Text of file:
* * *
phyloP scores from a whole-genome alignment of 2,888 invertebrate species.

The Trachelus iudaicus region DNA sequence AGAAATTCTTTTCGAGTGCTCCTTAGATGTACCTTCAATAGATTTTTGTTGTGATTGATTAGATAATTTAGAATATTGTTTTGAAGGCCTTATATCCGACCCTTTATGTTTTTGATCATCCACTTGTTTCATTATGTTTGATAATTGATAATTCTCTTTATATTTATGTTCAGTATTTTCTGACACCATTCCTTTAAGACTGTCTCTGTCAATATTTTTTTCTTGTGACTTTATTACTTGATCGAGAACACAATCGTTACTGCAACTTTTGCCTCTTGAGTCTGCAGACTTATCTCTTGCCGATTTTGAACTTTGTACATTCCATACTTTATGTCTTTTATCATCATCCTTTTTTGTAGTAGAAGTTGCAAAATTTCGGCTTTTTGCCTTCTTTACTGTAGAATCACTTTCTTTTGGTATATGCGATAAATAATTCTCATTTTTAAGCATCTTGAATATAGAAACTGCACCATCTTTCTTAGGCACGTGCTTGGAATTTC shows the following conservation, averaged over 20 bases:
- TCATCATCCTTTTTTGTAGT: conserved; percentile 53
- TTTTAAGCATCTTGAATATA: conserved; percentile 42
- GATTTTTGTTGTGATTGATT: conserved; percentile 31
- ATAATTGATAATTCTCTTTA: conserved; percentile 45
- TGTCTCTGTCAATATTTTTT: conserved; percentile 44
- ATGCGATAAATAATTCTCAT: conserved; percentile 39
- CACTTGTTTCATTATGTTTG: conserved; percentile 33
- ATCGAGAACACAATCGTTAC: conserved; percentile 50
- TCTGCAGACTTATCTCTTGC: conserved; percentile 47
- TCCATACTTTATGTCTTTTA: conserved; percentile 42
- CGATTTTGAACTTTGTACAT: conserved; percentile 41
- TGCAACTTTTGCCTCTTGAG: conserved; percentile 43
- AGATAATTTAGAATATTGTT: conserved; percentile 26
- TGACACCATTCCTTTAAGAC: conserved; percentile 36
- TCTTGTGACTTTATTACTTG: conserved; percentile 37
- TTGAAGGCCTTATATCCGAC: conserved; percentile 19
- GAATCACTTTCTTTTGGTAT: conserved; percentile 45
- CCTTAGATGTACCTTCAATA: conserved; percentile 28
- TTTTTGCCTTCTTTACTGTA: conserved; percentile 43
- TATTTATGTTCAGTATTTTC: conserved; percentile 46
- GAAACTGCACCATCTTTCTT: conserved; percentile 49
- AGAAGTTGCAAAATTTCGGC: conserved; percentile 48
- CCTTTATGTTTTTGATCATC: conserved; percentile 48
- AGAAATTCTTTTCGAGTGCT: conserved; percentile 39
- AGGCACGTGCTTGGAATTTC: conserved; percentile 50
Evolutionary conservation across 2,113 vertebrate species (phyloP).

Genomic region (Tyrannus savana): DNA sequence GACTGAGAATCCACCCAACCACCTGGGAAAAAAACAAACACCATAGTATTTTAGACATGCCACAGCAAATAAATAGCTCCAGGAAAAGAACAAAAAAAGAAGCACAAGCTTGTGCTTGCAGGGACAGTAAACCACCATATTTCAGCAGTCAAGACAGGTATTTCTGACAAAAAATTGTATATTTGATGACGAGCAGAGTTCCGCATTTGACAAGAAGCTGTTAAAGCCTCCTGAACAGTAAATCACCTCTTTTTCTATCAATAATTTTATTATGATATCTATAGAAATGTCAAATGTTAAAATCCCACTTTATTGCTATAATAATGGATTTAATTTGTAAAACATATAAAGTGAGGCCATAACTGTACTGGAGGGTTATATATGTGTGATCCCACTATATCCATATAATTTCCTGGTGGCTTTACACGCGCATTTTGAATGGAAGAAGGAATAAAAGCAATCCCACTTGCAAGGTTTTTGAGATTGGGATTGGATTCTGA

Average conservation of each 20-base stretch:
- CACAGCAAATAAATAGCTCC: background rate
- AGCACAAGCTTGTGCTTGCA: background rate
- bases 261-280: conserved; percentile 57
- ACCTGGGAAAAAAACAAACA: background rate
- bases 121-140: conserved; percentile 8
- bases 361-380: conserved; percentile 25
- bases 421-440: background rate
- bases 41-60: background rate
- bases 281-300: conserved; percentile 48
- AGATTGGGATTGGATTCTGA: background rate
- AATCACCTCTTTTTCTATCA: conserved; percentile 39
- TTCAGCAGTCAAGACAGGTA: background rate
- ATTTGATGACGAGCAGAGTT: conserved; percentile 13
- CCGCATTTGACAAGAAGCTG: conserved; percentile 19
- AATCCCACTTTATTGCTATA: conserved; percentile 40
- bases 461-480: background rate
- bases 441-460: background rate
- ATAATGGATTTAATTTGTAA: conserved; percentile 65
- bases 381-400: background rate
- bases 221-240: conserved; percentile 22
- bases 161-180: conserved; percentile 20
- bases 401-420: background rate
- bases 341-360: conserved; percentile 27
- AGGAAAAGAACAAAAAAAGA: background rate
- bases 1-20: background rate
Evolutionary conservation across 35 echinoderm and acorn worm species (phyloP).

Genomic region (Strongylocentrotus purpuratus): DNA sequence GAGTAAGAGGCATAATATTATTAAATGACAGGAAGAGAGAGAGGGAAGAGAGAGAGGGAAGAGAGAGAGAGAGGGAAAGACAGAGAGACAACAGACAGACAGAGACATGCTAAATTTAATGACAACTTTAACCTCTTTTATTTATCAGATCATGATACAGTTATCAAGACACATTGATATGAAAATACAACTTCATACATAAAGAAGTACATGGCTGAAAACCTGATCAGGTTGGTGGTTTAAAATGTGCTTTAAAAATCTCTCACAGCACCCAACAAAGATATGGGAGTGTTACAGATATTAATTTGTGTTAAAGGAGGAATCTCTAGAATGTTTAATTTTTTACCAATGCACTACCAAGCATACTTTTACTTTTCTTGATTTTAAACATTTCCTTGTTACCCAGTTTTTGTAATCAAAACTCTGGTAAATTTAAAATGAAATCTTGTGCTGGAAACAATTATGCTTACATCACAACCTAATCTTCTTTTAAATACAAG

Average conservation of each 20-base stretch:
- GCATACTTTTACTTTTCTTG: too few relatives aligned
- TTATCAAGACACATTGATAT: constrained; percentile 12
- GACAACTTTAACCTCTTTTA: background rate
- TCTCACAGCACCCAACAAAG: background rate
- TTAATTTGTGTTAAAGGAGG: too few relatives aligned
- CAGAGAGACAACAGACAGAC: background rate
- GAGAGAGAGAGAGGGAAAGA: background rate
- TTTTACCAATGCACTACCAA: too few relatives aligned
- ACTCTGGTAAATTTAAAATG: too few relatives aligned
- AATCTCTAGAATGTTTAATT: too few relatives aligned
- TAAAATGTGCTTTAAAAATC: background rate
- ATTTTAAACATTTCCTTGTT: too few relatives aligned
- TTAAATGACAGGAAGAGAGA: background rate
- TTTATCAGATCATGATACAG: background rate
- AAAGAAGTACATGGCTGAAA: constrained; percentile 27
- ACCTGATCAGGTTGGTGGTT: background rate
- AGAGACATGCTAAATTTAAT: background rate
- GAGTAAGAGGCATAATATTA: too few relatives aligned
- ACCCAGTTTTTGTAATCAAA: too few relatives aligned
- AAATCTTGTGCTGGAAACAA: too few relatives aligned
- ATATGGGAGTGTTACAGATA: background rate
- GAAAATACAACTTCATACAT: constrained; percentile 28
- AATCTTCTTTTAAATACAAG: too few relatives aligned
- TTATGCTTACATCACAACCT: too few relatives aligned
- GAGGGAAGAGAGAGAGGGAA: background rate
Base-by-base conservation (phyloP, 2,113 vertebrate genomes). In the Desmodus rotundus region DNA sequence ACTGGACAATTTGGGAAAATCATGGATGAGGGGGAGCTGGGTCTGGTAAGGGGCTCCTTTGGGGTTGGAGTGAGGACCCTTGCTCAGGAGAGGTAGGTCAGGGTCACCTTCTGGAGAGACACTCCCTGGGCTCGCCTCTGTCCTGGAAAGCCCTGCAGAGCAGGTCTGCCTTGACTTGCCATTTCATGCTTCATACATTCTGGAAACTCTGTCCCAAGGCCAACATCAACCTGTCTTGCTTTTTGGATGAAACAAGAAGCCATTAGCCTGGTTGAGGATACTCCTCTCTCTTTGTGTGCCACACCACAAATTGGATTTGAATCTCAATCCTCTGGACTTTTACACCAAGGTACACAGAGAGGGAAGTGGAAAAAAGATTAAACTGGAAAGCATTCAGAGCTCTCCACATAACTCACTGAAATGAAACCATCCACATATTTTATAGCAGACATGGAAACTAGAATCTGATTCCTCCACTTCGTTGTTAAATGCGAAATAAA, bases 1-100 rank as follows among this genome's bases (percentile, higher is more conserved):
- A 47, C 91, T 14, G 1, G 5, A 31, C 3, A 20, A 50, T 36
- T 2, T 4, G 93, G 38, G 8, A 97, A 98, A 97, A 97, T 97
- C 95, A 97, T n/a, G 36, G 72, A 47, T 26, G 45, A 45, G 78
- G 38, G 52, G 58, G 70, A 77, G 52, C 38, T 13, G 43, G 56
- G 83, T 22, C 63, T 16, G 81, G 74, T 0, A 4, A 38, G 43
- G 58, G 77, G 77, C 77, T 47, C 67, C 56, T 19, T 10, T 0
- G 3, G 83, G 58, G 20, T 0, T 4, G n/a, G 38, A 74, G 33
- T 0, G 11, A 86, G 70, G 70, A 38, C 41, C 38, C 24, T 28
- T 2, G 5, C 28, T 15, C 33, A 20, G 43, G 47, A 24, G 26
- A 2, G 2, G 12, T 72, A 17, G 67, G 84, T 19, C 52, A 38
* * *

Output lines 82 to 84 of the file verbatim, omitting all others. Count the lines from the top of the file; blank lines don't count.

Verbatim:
- TTATGCTTACATCACAACCT: too few relatives aligned
- GAGGGAAGAGAGAGAGGGAA: background rate
Base-by-base conservation (phyloP, 2,113 vertebrate genomes). In the Desmodus rotundus region DNA sequence ACTGGACAATTTGGGAAAATCATGGATGAGGGGGAGCTGGGTCTGGTAAGGGGCTCCTTTGGGGTTGGAGTGAGGACCCTTGCTCAGGAGAGGTAGGTCAGGGTCACCTTCTGGAGAGACACTCCCTGGGCTCGCCTCTGTCCTGGAAAGCCCTGCAGAGCAGGTCTGCCTTGACTTGCCATTTCATGCTTCATACATTCTGGAAACTCTGTCCCAAGGCCAACATCAACCTGTCTTGCTTTTTGGATGAAACAAGAAGCCATTAGCCTGGTTGAGGATACTCCTCTCTCTTTGTGTGCCACACCACAAATTGGATTTGAATCTCAATCCTCTGGACTTTTACACCAAGGTACACAGAGAGGGAAGTGGAAAAAAGATTAAACTGGAAAGCATTCAGAGCTCTCCACATAACTCACTGAAATGAAACCATCCACATATTTTATAGCAGACATGGAAACTAGAATCTGATTCCTCCACTTCGTTGTTAAATGCGAAATAAA, bases 1-100 rank as follows among this genome's bases (percentile, higher is more conserved):